Stay informed with happenings in your county, follow LocalVoicesLiberia every week day for the latest update on the Special Senatorial elections, COVID-19 and other important developments.
Margibi County: Four Senatorial Appear in First Townhall Debate
Four out of the seven candidates vying for the senatorial seat of Margibi County have participated in a crunched debate in Kakata with the contestants outlining their plans for the county if elected to the Liberian Senate.
Independent Candidates Gabriel Bedell and Alexander Bongo Collins were joined by Representative Ivar Jones of the Coalition for Democratic Change and Emmanuel Nuquay of the People’s Unification Party in the hall of the Booker Washington Institute (BWI).
Incumbent senator Oscar Cooper, Rep. Ben Fofana and the only female candidate, Princess S. McCauley were absent due to individual excuses.
During the debate, Mr. Bedell told the audience that included people listening via radio, that his priorities are “tackling mass hunger, mass poverty, poor health care, the weak education system, and the huge unemployment rate”, amongst others while Mr. Collins, who described himself as a “rubber tapper son”, stressed that “reconciliation, security, education and youth empowerment” will be high on his agenda when he is elected.
On the other hand, former House Speaker Nuquay, who on several occasions came face-to-face with Rep. Jones during the Q&A session of the debate, said “roads, health, reconciliation, and dignity of labor” are on top of his agenda.
For Rep. Jones, a well-known entrepreneur-cum-politician, mentioned “human resource development, sustainable economic development, agriculture, health care and infrastructure development” as his top priorities when he becomes the next senator.
The four candidates also gave their views on trending county and national issues including the waiver of portion of the county’s social development funds to China Union, loss of jobs at Firestone plantation, funding for health sector, agriculture, and dual citizenship, amongst others.
The debate, which was organized by the Liberia Media for Development Initiatives with funding from USAID through Internews, also allowed the four candidates to cross-examine each other with some asking probing questions about their rivals’ past record in governance and contributions to the county.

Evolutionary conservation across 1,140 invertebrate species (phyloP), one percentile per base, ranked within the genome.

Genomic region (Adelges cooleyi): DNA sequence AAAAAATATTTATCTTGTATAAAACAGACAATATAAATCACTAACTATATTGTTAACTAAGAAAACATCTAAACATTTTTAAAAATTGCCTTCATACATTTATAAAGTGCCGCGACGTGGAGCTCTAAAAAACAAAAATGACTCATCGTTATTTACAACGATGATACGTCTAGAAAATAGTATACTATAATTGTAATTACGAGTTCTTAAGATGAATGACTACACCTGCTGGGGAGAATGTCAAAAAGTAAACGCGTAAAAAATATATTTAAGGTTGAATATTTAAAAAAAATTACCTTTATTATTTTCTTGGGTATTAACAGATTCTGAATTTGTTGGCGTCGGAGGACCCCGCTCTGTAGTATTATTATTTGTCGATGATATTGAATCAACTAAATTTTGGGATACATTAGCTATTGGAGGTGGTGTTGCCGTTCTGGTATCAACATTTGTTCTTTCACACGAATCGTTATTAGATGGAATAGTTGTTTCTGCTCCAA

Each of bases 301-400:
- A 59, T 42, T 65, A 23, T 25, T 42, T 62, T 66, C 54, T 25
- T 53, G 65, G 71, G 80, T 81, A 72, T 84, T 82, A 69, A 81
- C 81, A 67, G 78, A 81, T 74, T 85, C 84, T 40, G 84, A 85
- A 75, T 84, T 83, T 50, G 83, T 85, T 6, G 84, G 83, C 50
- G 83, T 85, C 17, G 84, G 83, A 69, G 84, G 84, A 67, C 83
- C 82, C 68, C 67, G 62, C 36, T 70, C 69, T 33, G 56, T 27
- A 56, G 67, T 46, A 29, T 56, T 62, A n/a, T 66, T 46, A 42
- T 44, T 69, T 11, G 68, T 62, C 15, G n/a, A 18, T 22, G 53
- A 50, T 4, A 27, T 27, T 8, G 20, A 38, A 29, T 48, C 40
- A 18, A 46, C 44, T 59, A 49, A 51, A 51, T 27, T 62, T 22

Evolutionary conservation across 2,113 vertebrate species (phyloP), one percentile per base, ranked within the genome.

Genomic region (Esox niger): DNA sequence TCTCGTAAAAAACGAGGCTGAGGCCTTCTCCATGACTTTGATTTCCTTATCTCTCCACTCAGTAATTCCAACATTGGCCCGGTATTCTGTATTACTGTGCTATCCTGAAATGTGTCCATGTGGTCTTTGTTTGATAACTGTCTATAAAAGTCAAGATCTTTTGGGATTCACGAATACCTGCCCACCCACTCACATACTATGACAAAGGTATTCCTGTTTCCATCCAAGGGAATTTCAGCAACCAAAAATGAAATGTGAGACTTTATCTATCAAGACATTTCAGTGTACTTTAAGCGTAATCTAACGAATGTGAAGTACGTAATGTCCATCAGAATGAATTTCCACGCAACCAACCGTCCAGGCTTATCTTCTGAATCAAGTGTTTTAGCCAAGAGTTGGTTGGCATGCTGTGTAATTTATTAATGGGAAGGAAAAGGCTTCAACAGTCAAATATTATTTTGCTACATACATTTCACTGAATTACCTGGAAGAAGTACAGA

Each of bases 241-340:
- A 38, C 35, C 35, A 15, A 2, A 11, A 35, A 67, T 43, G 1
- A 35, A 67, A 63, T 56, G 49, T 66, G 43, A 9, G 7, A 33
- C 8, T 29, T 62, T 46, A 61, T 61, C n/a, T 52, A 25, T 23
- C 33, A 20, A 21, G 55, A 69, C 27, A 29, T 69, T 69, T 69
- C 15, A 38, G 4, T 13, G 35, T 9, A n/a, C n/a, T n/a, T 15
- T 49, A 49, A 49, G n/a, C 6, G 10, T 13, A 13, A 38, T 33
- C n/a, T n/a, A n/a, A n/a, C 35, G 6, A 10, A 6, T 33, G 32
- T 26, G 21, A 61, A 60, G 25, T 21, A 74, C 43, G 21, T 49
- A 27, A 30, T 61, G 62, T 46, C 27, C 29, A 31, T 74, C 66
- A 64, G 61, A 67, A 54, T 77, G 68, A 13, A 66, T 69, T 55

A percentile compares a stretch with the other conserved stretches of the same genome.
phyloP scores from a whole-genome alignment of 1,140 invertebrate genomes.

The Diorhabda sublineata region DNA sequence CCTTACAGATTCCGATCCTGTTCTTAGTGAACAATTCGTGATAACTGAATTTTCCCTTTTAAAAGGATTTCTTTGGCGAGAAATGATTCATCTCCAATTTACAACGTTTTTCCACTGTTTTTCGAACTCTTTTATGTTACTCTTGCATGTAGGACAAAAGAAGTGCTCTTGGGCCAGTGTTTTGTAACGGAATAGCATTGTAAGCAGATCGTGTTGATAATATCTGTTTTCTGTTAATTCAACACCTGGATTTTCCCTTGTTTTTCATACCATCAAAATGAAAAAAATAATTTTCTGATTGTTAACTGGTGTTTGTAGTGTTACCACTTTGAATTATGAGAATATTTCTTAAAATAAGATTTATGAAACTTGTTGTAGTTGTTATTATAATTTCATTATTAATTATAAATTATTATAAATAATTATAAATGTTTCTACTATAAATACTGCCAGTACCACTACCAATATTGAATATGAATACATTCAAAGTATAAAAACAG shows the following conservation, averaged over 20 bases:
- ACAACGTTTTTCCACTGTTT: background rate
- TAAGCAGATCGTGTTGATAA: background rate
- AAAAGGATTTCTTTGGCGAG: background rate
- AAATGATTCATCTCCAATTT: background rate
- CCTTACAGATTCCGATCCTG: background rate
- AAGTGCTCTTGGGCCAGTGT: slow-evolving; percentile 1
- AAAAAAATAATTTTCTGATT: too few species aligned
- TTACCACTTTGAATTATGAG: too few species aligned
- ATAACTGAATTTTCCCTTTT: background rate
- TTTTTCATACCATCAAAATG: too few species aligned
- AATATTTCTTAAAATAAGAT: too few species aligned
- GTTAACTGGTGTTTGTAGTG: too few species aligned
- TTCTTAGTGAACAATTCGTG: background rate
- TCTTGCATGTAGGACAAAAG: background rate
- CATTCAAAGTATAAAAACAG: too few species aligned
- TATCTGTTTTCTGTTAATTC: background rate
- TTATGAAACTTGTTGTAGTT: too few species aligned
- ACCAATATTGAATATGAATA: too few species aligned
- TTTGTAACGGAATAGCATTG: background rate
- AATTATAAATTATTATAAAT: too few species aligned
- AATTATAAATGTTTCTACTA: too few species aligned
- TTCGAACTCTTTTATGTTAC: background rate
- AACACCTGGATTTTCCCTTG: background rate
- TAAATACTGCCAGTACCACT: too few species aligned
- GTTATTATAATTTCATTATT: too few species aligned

Bong County: Three Senatorial Candidates Participate in Townhall Debate
The Liberia Media Development (LMD) program and partner Liberia Media for Democratic Initiatives (LMDI) with support from USAID through Internews Liberia on Sunday November 22 held its first Bong senatorial election debate in Totota.
Three of the eight candidates vying for the senatorial seat attended the debate. They were Dorothy K. Toomann, Independent candidate, Dr. Mogana Flomo, Independent candidate, and incumbent Senator Henry W. Yallah of the Coalition for Democratic Change.
The debate, according to the Deputy Chief of Party of Internews Liberia Media Development Program (LMD), Jefferson Togbah Massah is meant to give candidates the opportunity to sell their respective platform, vision, and aspirations to the voters.
In accordance with the principles of democracy, Mr. Massah said the legislature is the people’s representative and as such they are to be accountable to the people.
In her introductory speech, Madam Toomann promised to unite the county legislative caucus, lead a team to reconcile the caucus and be the voice of women in the Liberian senate when she is elected.
For Dr. Mogana Flomo, he said agriculture will be his tool to fight corruption and bad governance in county.
For his part, the incumbent Sen. Yallah said he wants to be re-elected to complete the many development projects he started and is aiming for the establishment of a new county – the Bong Range County.
The second phase of the debate is slated for this Sunday November 29 in Gbarnga where all eight candidates are expected to be present.
Grand Gedeh County: Rural Women Organization Aims for More Female Senators
Madam Jesadeh Barzon, president of rural women Grand Gedeh County, says if more women are elected to the Legislature, “they will work in the interest of vulnerable women and children”.
She added that women and children are mostly victimized because they have no one to speak on their behalf at the Legislature, adding that even though there are more laws passed by the legislature to protect the rights of women and children they are not fully supported by the male-dominated Legislature.
Speaking to LocalVoicesLiberia, Madam Barzon said if all women and girls who have reached voting age vote a lady who is contesting in all counties, there will be a positive result for these female candidates.
Although she didn’t mention a particular female candidate in the county, she however called on all women and girls to “vote a female for history making and to reduce every form of violence [against women and girls] in the county”.
Grand Gedeh County has two women contesting on separate tickets. It is the first-time female candidates are competing for a seat at the Legislature in the county. The two are Madam Felicia F.D. Duncan of the CPP and Madam Beatrice Sarpe Johnson, an independent candidate.
The two candidates have joined seven males to contest the pending December 8 election.